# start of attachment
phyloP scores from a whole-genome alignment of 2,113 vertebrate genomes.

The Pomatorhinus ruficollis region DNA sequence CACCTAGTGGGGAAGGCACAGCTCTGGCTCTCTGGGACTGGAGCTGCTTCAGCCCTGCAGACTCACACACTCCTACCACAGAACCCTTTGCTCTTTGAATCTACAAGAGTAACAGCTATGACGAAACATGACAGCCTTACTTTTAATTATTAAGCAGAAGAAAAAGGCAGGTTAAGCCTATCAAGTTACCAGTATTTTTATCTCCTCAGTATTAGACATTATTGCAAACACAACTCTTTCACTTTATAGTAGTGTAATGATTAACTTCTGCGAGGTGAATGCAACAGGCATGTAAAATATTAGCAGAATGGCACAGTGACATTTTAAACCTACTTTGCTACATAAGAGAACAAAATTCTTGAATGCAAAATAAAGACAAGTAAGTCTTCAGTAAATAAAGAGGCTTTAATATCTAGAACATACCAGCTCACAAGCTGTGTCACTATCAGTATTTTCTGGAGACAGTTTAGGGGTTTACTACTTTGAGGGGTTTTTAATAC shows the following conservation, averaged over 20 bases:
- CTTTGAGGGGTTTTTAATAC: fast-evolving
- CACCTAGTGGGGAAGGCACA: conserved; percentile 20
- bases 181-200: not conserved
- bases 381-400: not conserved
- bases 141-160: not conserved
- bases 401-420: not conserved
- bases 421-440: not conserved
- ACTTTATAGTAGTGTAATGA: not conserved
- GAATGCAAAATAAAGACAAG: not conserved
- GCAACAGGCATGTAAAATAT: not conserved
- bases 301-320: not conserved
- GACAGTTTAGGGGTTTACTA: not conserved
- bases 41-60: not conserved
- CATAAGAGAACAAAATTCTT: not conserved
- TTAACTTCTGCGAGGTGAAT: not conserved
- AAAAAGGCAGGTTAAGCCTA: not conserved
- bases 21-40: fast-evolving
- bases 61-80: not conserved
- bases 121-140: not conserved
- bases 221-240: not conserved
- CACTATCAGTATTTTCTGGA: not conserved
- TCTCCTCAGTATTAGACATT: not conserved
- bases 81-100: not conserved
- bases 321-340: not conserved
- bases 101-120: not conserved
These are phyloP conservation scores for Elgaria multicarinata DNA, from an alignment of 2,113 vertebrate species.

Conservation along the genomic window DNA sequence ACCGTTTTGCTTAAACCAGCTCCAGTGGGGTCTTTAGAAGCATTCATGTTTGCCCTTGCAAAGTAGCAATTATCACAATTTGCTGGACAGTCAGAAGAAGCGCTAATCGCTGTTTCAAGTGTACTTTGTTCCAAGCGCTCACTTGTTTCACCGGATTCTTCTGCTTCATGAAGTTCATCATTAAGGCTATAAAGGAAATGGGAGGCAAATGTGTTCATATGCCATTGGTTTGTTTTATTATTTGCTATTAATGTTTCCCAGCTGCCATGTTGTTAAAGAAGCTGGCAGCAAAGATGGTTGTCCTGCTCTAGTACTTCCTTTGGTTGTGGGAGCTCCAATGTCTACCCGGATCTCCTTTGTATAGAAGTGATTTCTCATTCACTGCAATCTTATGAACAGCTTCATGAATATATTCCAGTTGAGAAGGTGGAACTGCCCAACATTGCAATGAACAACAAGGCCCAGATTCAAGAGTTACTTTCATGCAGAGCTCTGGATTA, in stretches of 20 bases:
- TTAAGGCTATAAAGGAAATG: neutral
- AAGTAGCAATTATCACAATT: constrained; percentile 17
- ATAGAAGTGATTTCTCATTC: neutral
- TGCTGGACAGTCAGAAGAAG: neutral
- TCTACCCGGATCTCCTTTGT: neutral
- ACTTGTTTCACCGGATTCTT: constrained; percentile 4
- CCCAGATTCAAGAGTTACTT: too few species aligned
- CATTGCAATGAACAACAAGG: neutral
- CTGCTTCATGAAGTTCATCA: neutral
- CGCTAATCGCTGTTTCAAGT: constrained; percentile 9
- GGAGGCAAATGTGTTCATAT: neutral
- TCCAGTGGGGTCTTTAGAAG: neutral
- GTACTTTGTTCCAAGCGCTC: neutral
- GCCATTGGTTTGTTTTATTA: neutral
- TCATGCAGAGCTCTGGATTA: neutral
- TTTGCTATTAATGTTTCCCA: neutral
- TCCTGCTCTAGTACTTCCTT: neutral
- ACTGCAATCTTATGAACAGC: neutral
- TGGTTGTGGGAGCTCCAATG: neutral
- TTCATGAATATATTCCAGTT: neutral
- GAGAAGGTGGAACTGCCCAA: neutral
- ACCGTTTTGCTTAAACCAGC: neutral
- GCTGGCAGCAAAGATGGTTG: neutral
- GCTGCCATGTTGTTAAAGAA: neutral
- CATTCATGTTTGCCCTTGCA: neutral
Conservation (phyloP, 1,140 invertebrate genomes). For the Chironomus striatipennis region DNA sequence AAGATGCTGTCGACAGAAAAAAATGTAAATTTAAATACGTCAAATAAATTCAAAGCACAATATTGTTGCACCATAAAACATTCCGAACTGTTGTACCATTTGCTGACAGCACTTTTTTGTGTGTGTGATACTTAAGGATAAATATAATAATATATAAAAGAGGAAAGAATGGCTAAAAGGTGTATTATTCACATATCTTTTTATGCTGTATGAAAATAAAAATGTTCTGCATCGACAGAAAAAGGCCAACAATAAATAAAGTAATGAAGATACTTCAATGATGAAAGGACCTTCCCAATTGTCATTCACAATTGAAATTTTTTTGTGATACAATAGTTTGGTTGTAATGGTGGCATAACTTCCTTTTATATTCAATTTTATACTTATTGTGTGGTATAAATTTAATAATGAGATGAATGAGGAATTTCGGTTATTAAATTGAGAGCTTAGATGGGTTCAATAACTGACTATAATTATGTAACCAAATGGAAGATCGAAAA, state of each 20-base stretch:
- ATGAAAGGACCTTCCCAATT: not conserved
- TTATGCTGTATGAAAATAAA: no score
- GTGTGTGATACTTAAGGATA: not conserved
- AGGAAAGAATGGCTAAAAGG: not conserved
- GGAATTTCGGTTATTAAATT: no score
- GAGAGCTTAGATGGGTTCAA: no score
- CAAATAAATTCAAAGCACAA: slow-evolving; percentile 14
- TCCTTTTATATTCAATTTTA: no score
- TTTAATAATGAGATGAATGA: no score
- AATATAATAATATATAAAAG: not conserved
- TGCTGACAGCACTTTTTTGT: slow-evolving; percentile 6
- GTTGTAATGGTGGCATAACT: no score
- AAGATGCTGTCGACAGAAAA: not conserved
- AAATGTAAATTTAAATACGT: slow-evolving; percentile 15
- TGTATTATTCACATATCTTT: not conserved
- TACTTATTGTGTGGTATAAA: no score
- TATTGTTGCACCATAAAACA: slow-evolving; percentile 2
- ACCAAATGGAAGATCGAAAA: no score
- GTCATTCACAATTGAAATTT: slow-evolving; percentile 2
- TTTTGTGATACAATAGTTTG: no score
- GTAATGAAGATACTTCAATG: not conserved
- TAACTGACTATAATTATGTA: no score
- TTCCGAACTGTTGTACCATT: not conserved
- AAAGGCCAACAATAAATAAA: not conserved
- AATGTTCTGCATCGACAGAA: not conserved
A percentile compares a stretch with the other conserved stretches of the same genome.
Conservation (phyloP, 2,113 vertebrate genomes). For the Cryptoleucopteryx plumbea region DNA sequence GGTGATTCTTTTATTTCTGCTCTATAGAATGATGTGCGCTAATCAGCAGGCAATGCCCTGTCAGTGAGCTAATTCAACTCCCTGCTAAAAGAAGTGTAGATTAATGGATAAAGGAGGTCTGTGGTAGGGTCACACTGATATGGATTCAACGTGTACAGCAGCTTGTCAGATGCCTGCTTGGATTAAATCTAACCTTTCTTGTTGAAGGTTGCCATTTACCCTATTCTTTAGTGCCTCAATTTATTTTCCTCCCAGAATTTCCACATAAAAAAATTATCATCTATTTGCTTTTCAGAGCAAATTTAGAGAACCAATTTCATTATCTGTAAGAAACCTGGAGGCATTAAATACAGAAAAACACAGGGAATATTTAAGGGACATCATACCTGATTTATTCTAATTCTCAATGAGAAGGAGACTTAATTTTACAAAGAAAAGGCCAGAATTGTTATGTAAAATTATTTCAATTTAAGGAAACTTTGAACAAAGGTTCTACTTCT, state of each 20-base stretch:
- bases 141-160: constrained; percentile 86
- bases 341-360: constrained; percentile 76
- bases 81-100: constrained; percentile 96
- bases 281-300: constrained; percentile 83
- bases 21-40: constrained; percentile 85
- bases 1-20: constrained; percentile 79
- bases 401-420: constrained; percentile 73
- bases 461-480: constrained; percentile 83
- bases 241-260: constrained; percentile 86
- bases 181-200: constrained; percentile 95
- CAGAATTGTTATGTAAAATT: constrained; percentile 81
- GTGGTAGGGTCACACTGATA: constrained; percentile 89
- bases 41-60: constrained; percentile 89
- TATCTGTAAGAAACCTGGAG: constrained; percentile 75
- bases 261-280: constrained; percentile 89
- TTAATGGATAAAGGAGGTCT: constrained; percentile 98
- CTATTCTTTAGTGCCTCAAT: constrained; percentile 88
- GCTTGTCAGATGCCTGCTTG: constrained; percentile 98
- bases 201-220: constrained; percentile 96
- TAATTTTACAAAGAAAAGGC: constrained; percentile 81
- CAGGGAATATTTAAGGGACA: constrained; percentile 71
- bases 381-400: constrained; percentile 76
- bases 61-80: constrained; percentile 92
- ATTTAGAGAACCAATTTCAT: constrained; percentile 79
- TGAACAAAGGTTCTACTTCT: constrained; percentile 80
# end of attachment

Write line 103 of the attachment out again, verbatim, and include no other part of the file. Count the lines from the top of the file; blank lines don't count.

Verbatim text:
- CAGGGAATATTTAAGGGACA: constrained; percentile 71